Anna H
02/27/2013 8:43am

I agree that the outdoors is an excape for Jane, especially when she is at Lowood. She is able to excape form the death and illness that is indoors. She spends all of her time outside and really only comes inside to sleep.

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Caitlyn E.
02/27/2013 10:17am

I also agree with this. I would say that the outdoors is an escape for Jane but not her home. We all probably have a place to get away and think (for example, mine is my car) and then we have our place of comfort. Jane's home is with her relationships and bonds, but the outdoors is her hideaway. She spends the most time outside in Chapter 9 because she is experiencing much distress with Helen's illness and has more desire to escape reality.

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Tatiana C.
02/27/2013 7:25pm

I don't think that outdoors is really a home or an escape for Jane. It is more just someting she is fascinated by. When she goes outside she isn't deliberately escaping the indoors because she is just as comfortable being indoors as she is being outdoors. She just feels more freedom outdoors hence her greater sense of adventure. She is often in the same situations (rooms of the house) inside, but when she goes outside she explores and is more bold. She feels more independent. "They let us ramble in the wood like gipsies... we did what we liked, went where we liked." (Pg. 84) This also explains her willingness to talk to Rochester when he is a stranger to her on the road to Hay.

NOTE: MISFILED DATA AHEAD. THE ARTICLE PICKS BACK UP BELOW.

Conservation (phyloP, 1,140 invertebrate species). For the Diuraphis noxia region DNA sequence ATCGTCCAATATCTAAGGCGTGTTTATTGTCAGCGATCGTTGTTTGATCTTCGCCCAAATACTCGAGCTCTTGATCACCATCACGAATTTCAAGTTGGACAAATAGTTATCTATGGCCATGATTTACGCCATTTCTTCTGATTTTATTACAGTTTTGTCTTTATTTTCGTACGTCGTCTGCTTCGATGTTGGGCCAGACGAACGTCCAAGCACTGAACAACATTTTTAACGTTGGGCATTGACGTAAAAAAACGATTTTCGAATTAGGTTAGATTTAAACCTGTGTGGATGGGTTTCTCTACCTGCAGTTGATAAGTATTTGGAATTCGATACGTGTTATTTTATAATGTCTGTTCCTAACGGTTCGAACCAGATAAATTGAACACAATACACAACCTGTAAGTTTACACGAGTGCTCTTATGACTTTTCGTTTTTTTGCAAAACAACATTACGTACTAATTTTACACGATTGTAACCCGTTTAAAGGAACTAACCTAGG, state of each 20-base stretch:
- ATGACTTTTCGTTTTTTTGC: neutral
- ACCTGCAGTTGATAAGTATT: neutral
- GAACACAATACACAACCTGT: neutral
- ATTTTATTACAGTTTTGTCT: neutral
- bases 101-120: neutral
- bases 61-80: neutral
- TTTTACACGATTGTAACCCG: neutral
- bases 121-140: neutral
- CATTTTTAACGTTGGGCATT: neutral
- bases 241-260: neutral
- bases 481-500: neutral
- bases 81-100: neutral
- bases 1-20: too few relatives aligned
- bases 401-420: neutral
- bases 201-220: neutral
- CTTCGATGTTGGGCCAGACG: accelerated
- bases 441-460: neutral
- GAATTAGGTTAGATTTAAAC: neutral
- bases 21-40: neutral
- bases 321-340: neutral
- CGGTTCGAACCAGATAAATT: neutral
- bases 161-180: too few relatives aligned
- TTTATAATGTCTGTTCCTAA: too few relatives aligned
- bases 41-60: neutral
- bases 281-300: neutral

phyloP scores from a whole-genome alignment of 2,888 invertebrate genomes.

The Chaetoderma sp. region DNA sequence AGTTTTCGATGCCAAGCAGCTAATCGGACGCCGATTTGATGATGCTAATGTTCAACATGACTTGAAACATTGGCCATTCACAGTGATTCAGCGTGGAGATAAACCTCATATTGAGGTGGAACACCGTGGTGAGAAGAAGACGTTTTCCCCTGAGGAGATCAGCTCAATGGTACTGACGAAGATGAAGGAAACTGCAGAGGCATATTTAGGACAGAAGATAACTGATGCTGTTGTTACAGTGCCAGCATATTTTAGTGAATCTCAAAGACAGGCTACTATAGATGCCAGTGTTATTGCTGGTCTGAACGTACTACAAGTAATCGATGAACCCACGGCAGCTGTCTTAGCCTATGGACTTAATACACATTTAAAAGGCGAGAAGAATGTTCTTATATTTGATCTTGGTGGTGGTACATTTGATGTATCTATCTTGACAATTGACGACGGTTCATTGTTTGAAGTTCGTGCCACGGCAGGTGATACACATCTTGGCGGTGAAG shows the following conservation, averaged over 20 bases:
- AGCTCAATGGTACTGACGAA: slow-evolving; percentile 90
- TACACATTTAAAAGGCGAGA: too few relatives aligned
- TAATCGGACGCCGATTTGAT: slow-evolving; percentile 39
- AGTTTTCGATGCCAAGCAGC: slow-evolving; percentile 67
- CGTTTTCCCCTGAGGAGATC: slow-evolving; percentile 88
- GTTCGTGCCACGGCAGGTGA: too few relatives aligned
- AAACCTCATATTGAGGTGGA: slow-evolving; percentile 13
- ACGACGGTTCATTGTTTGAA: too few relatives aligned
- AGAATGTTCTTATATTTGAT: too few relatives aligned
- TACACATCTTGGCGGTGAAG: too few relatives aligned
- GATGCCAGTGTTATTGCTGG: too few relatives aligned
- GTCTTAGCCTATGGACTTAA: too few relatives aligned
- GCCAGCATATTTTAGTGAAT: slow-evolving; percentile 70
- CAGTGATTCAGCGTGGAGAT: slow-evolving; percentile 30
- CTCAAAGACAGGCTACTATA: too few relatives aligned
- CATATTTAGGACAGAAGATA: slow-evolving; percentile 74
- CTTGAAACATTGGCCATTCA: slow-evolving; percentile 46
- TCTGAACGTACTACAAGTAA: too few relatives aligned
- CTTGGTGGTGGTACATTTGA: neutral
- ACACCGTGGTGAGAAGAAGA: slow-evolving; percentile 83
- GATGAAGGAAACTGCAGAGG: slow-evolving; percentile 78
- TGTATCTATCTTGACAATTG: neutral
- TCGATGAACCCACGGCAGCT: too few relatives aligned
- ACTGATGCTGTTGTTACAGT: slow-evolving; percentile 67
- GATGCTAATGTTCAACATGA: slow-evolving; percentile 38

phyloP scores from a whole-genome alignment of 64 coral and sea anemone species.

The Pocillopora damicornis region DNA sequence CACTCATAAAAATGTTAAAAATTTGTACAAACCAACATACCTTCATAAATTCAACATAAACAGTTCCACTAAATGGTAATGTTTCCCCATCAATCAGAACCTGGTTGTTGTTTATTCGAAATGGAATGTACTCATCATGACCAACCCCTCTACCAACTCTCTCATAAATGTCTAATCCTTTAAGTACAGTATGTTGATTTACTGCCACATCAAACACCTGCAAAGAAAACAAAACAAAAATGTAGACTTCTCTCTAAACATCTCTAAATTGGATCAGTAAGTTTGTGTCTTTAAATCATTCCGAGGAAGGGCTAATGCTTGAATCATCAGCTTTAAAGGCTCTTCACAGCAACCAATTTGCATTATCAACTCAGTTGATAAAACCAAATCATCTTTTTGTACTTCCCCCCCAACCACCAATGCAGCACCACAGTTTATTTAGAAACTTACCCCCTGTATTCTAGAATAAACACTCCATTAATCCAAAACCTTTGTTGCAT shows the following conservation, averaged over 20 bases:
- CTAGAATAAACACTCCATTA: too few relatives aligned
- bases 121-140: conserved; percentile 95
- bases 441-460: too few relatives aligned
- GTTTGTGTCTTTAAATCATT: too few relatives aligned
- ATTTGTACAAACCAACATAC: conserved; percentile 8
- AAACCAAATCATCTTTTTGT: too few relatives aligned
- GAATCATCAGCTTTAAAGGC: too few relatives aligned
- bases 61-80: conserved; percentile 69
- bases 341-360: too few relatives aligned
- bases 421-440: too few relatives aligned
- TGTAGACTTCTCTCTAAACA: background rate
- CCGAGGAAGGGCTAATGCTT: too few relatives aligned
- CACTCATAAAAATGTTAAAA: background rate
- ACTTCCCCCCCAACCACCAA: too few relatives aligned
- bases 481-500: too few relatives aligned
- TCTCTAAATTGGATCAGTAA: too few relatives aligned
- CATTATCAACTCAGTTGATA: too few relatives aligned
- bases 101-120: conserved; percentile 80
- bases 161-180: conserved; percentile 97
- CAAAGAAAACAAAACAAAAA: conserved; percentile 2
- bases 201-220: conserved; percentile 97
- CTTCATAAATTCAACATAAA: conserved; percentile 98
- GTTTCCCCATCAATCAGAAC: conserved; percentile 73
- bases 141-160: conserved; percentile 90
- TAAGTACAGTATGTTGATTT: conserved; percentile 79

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Rae G.
02/28/2013 6:12pm

I don't really agree, in the very start of the book she is talking about how she cannot go on a walk and she's glad. She does not want to go outside then and later she falls in love with the Moor House and wants to be there over everywhere else.

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Callie T.
02/28/2013 8:34pm

Although Jane enjoys the outdoors, I feel it's more of a facination to her than an escape. She is comfortable indoors; however, I think the outdoors merely fuels her sense of adventure. In Ch. 9, she spends a great amount of time outside while she is experiencing the distress of Helen's illness. But I think she uses it more as a place of comfort than an escape

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Morgan S
03/01/2013 7:43am

Jane uses the outdoors as a refuge or a safehaven from the people in her life such as John Reed. In the first chapter, the first time the reader meets Jane, she is hiding from John behind a curtain in a window seat. She thinks to herself “I wished fervently he might not discover my hiding-place: nor would John Reed have found it out himself.” Since she was trapped in the realm that housed John Reed, the window was a close as she was able to come to safety from his wrath, if only for a few moments.